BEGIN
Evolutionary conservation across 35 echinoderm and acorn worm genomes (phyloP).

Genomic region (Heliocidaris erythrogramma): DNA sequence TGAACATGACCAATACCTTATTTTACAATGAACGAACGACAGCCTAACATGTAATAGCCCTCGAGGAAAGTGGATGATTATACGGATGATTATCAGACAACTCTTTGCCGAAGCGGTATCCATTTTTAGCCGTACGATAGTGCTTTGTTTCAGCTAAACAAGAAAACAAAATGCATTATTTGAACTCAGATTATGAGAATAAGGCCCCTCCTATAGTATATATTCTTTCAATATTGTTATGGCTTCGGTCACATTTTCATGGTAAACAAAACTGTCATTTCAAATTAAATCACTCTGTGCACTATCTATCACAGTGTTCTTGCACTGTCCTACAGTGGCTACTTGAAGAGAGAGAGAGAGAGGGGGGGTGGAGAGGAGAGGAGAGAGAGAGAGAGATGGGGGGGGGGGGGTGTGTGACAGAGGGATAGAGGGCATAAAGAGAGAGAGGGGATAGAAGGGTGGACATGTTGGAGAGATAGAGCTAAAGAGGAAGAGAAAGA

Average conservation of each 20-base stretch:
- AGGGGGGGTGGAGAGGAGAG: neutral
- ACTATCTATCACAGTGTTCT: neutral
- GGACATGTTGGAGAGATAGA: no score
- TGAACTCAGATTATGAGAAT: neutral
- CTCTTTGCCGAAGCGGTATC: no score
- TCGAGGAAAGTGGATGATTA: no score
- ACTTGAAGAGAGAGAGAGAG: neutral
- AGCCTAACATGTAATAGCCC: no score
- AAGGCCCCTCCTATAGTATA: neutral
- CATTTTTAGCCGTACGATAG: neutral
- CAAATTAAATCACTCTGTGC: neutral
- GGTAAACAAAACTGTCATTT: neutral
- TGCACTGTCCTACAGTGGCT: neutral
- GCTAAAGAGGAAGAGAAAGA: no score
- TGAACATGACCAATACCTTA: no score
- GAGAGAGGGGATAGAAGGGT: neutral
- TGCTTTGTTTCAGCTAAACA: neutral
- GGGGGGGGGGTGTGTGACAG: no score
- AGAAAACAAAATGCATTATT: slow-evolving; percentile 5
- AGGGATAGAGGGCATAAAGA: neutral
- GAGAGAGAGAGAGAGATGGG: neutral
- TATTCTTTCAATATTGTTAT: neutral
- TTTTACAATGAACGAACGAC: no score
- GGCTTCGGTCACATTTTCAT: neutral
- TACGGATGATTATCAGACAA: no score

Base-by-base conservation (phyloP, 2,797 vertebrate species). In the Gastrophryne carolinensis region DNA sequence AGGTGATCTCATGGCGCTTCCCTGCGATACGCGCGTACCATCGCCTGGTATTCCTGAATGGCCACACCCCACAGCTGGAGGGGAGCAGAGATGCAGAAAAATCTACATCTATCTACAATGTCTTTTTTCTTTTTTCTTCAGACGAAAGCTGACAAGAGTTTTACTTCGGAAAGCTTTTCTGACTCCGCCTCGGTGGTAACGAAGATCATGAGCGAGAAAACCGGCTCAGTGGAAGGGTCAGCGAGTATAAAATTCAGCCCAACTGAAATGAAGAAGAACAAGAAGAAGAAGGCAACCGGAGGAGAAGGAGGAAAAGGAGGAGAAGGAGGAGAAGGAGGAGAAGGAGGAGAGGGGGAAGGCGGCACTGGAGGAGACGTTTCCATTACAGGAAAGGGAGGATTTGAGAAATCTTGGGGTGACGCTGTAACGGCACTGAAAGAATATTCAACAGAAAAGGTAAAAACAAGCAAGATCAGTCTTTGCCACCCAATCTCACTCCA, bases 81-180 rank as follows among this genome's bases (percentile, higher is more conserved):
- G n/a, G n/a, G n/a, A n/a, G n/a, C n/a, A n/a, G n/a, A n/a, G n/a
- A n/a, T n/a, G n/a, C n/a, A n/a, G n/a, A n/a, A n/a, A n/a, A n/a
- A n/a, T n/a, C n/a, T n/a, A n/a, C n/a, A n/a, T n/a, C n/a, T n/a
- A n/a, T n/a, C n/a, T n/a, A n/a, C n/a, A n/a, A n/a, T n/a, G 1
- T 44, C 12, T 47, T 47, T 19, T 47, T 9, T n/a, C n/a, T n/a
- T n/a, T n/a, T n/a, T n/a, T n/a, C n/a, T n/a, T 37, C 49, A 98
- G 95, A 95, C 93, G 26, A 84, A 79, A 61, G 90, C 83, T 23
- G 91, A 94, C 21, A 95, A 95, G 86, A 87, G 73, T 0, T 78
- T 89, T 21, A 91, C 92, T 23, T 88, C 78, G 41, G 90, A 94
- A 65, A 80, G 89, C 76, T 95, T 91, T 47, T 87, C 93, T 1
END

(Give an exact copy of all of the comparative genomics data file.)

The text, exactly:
Evolutionary conservation across 35 echinoderm and acorn worm genomes (phyloP).

Genomic region (Heliocidaris erythrogramma): DNA sequence TGAACATGACCAATACCTTATTTTACAATGAACGAACGACAGCCTAACATGTAATAGCCCTCGAGGAAAGTGGATGATTATACGGATGATTATCAGACAACTCTTTGCCGAAGCGGTATCCATTTTTAGCCGTACGATAGTGCTTTGTTTCAGCTAAACAAGAAAACAAAATGCATTATTTGAACTCAGATTATGAGAATAAGGCCCCTCCTATAGTATATATTCTTTCAATATTGTTATGGCTTCGGTCACATTTTCATGGTAAACAAAACTGTCATTTCAAATTAAATCACTCTGTGCACTATCTATCACAGTGTTCTTGCACTGTCCTACAGTGGCTACTTGAAGAGAGAGAGAGAGAGGGGGGGTGGAGAGGAGAGGAGAGAGAGAGAGAGATGGGGGGGGGGGGGTGTGTGACAGAGGGATAGAGGGCATAAAGAGAGAGAGGGGATAGAAGGGTGGACATGTTGGAGAGATAGAGCTAAAGAGGAAGAGAAAGA

Average conservation of each 20-base stretch:
- AGGGGGGGTGGAGAGGAGAG: neutral
- ACTATCTATCACAGTGTTCT: neutral
- GGACATGTTGGAGAGATAGA: no score
- TGAACTCAGATTATGAGAAT: neutral
- CTCTTTGCCGAAGCGGTATC: no score
- TCGAGGAAAGTGGATGATTA: no score
- ACTTGAAGAGAGAGAGAGAG: neutral
- AGCCTAACATGTAATAGCCC: no score
- AAGGCCCCTCCTATAGTATA: neutral
- CATTTTTAGCCGTACGATAG: neutral
- CAAATTAAATCACTCTGTGC: neutral
- GGTAAACAAAACTGTCATTT: neutral
- TGCACTGTCCTACAGTGGCT: neutral
- GCTAAAGAGGAAGAGAAAGA: no score
- TGAACATGACCAATACCTTA: no score
- GAGAGAGGGGATAGAAGGGT: neutral
- TGCTTTGTTTCAGCTAAACA: neutral
- GGGGGGGGGGTGTGTGACAG: no score
- AGAAAACAAAATGCATTATT: slow-evolving; percentile 5
- AGGGATAGAGGGCATAAAGA: neutral
- GAGAGAGAGAGAGAGATGGG: neutral
- TATTCTTTCAATATTGTTAT: neutral
- TTTTACAATGAACGAACGAC: no score
- GGCTTCGGTCACATTTTCAT: neutral
- TACGGATGATTATCAGACAA: no score

Base-by-base conservation (phyloP, 2,797 vertebrate species). In the Gastrophryne carolinensis region DNA sequence AGGTGATCTCATGGCGCTTCCCTGCGATACGCGCGTACCATCGCCTGGTATTCCTGAATGGCCACACCCCACAGCTGGAGGGGAGCAGAGATGCAGAAAAATCTACATCTATCTACAATGTCTTTTTTCTTTTTTCTTCAGACGAAAGCTGACAAGAGTTTTACTTCGGAAAGCTTTTCTGACTCCGCCTCGGTGGTAACGAAGATCATGAGCGAGAAAACCGGCTCAGTGGAAGGGTCAGCGAGTATAAAATTCAGCCCAACTGAAATGAAGAAGAACAAGAAGAAGAAGGCAACCGGAGGAGAAGGAGGAAAAGGAGGAGAAGGAGGAGAAGGAGGAGAAGGAGGAGAGGGGGAAGGCGGCACTGGAGGAGACGTTTCCATTACAGGAAAGGGAGGATTTGAGAAATCTTGGGGTGACGCTGTAACGGCACTGAAAGAATATTCAACAGAAAAGGTAAAAACAAGCAAGATCAGTCTTTGCCACCCAATCTCACTCCA, bases 81-180 rank as follows among this genome's bases (percentile, higher is more conserved):
- G n/a, G n/a, G n/a, A n/a, G n/a, C n/a, A n/a, G n/a, A n/a, G n/a
- A n/a, T n/a, G n/a, C n/a, A n/a, G n/a, A n/a, A n/a, A n/a, A n/a
- A n/a, T n/a, C n/a, T n/a, A n/a, C n/a, A n/a, T n/a, C n/a, T n/a
- A n/a, T n/a, C n/a, T n/a, A n/a, C n/a, A n/a, A n/a, T n/a, G 1
- T 44, C 12, T 47, T 47, T 19, T 47, T 9, T n/a, C n/a, T n/a
- T n/a, T n/a, T n/a, T n/a, T n/a, C n/a, T n/a, T 37, C 49, A 98
- G 95, A 95, C 93, G 26, A 84, A 79, A 61, G 90, C 83, T 23
- G 91, A 94, C 21, A 95, A 95, G 86, A 87, G 73, T 0, T 78
- T 89, T 21, A 91, C 92, T 23, T 88, C 78, G 41, G 90, A 94
- A 65, A 80, G 89, C 76, T 95, T 91, T 47, T 87, C 93, T 1